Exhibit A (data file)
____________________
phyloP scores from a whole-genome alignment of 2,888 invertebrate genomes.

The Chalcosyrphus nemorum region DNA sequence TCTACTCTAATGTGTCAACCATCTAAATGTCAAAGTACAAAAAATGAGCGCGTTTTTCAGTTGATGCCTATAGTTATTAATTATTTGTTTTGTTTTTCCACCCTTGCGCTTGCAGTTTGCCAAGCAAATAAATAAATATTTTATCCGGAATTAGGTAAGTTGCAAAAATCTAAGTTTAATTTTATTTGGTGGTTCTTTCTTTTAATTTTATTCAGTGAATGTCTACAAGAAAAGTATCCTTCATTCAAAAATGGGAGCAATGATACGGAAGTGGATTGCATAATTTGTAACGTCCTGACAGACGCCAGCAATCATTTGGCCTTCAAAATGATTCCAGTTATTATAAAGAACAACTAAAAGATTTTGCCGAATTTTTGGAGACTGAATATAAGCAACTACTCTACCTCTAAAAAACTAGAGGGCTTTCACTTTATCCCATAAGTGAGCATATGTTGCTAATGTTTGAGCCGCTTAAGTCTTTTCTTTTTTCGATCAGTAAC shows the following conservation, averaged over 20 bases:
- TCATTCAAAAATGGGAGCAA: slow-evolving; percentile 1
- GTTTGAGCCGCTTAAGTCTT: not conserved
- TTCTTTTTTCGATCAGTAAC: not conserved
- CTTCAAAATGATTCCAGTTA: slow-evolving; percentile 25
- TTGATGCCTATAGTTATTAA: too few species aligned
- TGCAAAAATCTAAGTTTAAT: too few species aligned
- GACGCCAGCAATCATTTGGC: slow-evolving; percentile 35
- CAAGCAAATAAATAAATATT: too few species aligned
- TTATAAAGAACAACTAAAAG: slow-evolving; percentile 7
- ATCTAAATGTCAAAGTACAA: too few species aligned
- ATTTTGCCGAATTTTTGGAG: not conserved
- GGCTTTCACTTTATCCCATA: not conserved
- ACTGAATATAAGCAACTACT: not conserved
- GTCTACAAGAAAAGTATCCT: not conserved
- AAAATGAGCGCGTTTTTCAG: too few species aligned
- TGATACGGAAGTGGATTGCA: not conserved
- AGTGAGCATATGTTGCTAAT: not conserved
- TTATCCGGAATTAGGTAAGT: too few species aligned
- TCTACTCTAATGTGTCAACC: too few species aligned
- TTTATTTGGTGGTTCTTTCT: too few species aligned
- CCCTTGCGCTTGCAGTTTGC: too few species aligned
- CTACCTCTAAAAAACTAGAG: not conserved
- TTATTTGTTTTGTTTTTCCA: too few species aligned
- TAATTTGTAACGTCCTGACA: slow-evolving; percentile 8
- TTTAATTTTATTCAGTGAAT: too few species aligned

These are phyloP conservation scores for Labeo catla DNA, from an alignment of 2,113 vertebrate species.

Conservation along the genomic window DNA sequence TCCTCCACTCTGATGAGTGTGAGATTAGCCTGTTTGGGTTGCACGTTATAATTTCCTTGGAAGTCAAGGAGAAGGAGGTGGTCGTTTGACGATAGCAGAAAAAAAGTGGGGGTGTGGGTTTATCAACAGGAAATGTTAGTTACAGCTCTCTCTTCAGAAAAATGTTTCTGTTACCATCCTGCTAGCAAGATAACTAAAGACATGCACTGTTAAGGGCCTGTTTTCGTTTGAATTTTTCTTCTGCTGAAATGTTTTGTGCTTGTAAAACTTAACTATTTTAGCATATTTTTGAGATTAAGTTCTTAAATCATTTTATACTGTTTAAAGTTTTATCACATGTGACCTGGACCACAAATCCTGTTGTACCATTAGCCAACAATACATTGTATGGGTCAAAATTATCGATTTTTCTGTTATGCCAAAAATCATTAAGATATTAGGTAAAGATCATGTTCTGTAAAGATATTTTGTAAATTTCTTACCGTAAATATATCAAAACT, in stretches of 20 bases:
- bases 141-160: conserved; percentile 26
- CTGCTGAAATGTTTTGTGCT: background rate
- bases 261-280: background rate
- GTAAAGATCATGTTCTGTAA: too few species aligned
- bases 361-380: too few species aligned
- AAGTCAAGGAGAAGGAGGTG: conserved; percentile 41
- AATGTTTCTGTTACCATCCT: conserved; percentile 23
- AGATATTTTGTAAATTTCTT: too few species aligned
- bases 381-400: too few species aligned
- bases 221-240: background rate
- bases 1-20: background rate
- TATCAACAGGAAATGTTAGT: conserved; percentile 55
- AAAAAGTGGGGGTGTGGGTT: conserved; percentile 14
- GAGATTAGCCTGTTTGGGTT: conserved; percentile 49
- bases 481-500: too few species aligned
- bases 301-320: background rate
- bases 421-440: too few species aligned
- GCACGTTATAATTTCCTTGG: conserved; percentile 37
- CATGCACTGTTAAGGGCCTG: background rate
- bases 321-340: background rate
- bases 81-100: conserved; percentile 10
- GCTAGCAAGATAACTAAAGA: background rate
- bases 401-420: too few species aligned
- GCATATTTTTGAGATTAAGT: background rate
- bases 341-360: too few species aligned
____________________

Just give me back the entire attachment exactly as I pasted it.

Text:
phyloP scores from a whole-genome alignment of 2,888 invertebrate genomes.

The Chalcosyrphus nemorum region DNA sequence TCTACTCTAATGTGTCAACCATCTAAATGTCAAAGTACAAAAAATGAGCGCGTTTTTCAGTTGATGCCTATAGTTATTAATTATTTGTTTTGTTTTTCCACCCTTGCGCTTGCAGTTTGCCAAGCAAATAAATAAATATTTTATCCGGAATTAGGTAAGTTGCAAAAATCTAAGTTTAATTTTATTTGGTGGTTCTTTCTTTTAATTTTATTCAGTGAATGTCTACAAGAAAAGTATCCTTCATTCAAAAATGGGAGCAATGATACGGAAGTGGATTGCATAATTTGTAACGTCCTGACAGACGCCAGCAATCATTTGGCCTTCAAAATGATTCCAGTTATTATAAAGAACAACTAAAAGATTTTGCCGAATTTTTGGAGACTGAATATAAGCAACTACTCTACCTCTAAAAAACTAGAGGGCTTTCACTTTATCCCATAAGTGAGCATATGTTGCTAATGTTTGAGCCGCTTAAGTCTTTTCTTTTTTCGATCAGTAAC shows the following conservation, averaged over 20 bases:
- TCATTCAAAAATGGGAGCAA: slow-evolving; percentile 1
- GTTTGAGCCGCTTAAGTCTT: not conserved
- TTCTTTTTTCGATCAGTAAC: not conserved
- CTTCAAAATGATTCCAGTTA: slow-evolving; percentile 25
- TTGATGCCTATAGTTATTAA: too few species aligned
- TGCAAAAATCTAAGTTTAAT: too few species aligned
- GACGCCAGCAATCATTTGGC: slow-evolving; percentile 35
- CAAGCAAATAAATAAATATT: too few species aligned
- TTATAAAGAACAACTAAAAG: slow-evolving; percentile 7
- ATCTAAATGTCAAAGTACAA: too few species aligned
- ATTTTGCCGAATTTTTGGAG: not conserved
- GGCTTTCACTTTATCCCATA: not conserved
- ACTGAATATAAGCAACTACT: not conserved
- GTCTACAAGAAAAGTATCCT: not conserved
- AAAATGAGCGCGTTTTTCAG: too few species aligned
- TGATACGGAAGTGGATTGCA: not conserved
- AGTGAGCATATGTTGCTAAT: not conserved
- TTATCCGGAATTAGGTAAGT: too few species aligned
- TCTACTCTAATGTGTCAACC: too few species aligned
- TTTATTTGGTGGTTCTTTCT: too few species aligned
- CCCTTGCGCTTGCAGTTTGC: too few species aligned
- CTACCTCTAAAAAACTAGAG: not conserved
- TTATTTGTTTTGTTTTTCCA: too few species aligned
- TAATTTGTAACGTCCTGACA: slow-evolving; percentile 8
- TTTAATTTTATTCAGTGAAT: too few species aligned

These are phyloP conservation scores for Labeo catla DNA, from an alignment of 2,113 vertebrate species.

Conservation along the genomic window DNA sequence TCCTCCACTCTGATGAGTGTGAGATTAGCCTGTTTGGGTTGCACGTTATAATTTCCTTGGAAGTCAAGGAGAAGGAGGTGGTCGTTTGACGATAGCAGAAAAAAAGTGGGGGTGTGGGTTTATCAACAGGAAATGTTAGTTACAGCTCTCTCTTCAGAAAAATGTTTCTGTTACCATCCTGCTAGCAAGATAACTAAAGACATGCACTGTTAAGGGCCTGTTTTCGTTTGAATTTTTCTTCTGCTGAAATGTTTTGTGCTTGTAAAACTTAACTATTTTAGCATATTTTTGAGATTAAGTTCTTAAATCATTTTATACTGTTTAAAGTTTTATCACATGTGACCTGGACCACAAATCCTGTTGTACCATTAGCCAACAATACATTGTATGGGTCAAAATTATCGATTTTTCTGTTATGCCAAAAATCATTAAGATATTAGGTAAAGATCATGTTCTGTAAAGATATTTTGTAAATTTCTTACCGTAAATATATCAAAACT, in stretches of 20 bases:
- bases 141-160: conserved; percentile 26
- CTGCTGAAATGTTTTGTGCT: background rate
- bases 261-280: background rate
- GTAAAGATCATGTTCTGTAA: too few species aligned
- bases 361-380: too few species aligned
- AAGTCAAGGAGAAGGAGGTG: conserved; percentile 41
- AATGTTTCTGTTACCATCCT: conserved; percentile 23
- AGATATTTTGTAAATTTCTT: too few species aligned
- bases 381-400: too few species aligned
- bases 221-240: background rate
- bases 1-20: background rate
- TATCAACAGGAAATGTTAGT: conserved; percentile 55
- AAAAAGTGGGGGTGTGGGTT: conserved; percentile 14
- GAGATTAGCCTGTTTGGGTT: conserved; percentile 49
- bases 481-500: too few species aligned
- bases 301-320: background rate
- bases 421-440: too few species aligned
- GCACGTTATAATTTCCTTGG: conserved; percentile 37
- CATGCACTGTTAAGGGCCTG: background rate
- bases 321-340: background rate
- bases 81-100: conserved; percentile 10
- GCTAGCAAGATAACTAAAGA: background rate
- bases 401-420: too few species aligned
- GCATATTTTTGAGATTAAGT: background rate
- bases 341-360: too few species aligned